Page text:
The proportion of defendants pleading not guilty to all counts who are
acquitted is around two-thirds. (In both 2004 and 2005 it was exactly 66 per
cent.232) This is a high proportion “ higher even than the ¬gure of which Sir
Robert Mark complained.
However, only a minority of acquittals are actually by a jury. In 2005, 57 per
cent of all acquittals of defendants pleading not guilty to all charges were
ordered by the judge when the prosecution o¬ered no evidence at the start of
the case and another 12 per cent were directed by the judge at the close of the
prosecution™s case on the ground that there was insu¬cient evidence to put to
the jury.233 The jury were therefore only responsible for the remaining 31 per
cent of the acquittals. This represents 7 per cent of the total number tried in the
Crown Court.234
The fact that some 7 per cent of those tried in the Crown Court are acquit-
ted by the jury could be mainly attributable to the fact that the burden of proof
is a high one. Even assuming that all those acquitted were guilty (a wholly


231
Judicial Statistics 2004,Cmnd 6565, Table 6.8, p 90; ibid., 2005, Cmnd 6799, Table 6.8, p 90.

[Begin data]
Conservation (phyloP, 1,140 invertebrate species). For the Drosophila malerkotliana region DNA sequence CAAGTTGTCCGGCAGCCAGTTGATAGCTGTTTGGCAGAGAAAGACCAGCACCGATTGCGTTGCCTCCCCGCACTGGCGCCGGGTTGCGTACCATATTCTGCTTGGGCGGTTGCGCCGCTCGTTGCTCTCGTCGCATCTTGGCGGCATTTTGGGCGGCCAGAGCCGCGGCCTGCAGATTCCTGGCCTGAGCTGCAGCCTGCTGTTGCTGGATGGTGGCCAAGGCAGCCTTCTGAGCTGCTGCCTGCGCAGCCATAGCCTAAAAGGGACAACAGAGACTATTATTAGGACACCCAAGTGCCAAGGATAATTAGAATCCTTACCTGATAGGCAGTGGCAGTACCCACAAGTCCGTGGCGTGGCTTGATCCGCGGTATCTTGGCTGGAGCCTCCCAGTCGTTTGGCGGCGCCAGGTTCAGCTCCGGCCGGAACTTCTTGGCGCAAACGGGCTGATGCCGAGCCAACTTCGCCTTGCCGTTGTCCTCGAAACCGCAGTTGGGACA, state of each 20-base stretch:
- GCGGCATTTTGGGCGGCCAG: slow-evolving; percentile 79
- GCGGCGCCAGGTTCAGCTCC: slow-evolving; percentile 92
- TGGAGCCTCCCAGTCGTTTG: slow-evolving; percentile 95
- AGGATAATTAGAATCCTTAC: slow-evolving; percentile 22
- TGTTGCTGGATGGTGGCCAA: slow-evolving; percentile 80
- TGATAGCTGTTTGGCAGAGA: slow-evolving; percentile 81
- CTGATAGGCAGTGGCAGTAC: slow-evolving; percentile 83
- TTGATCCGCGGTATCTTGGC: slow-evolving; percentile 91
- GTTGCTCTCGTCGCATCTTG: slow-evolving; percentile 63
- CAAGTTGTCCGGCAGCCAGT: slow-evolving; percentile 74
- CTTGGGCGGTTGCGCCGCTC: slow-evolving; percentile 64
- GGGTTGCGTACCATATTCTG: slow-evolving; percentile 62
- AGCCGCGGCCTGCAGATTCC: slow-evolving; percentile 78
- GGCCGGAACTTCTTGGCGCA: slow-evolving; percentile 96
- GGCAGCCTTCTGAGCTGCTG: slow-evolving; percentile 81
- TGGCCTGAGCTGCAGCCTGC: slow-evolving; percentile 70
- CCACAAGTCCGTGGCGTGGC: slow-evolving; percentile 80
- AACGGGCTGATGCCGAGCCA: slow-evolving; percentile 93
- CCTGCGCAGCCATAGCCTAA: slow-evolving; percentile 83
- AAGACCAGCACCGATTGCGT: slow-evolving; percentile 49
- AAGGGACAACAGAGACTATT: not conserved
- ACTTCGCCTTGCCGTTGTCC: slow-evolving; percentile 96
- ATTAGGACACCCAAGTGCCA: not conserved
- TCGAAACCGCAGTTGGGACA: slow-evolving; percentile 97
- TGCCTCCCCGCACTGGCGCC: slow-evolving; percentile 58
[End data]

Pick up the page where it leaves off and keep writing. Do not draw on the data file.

232
Ibid, Table 6.9.
233
Ibid, Table 6.10. For a study of these cases see J. Baldwin, ˜Understanding Judge Ordered and
Directed Acquittals in the Crown Court™, Criminal Law Review, 1997, pp. 536“55.
234
Ibid, calculated from Tables 6.8 and 6.10.
539 Does the jury acquit too many defendants?


impermissible and unrealistic assumption), a signi¬cant number would rightly
be acquitted simply because the prosecution failed to prove its case beyond a
reasonable doubt. If proof must be beyond a reasonable doubt (and no one has
suggested otherwise), it is inevitable that a considerable number of guilty defen-
dants will be acquitted because the evidence of their guilt cannot be produced.
Contrary to what Sir Robert Mark asserted, professional criminals do not
appear to do better in the criminal justice system than others. Indeed, if anything
the reverse. Taking defendants with a prior record, the evidence is that they have
a statistically lower chance of an acquittal than defendants with no prior record.235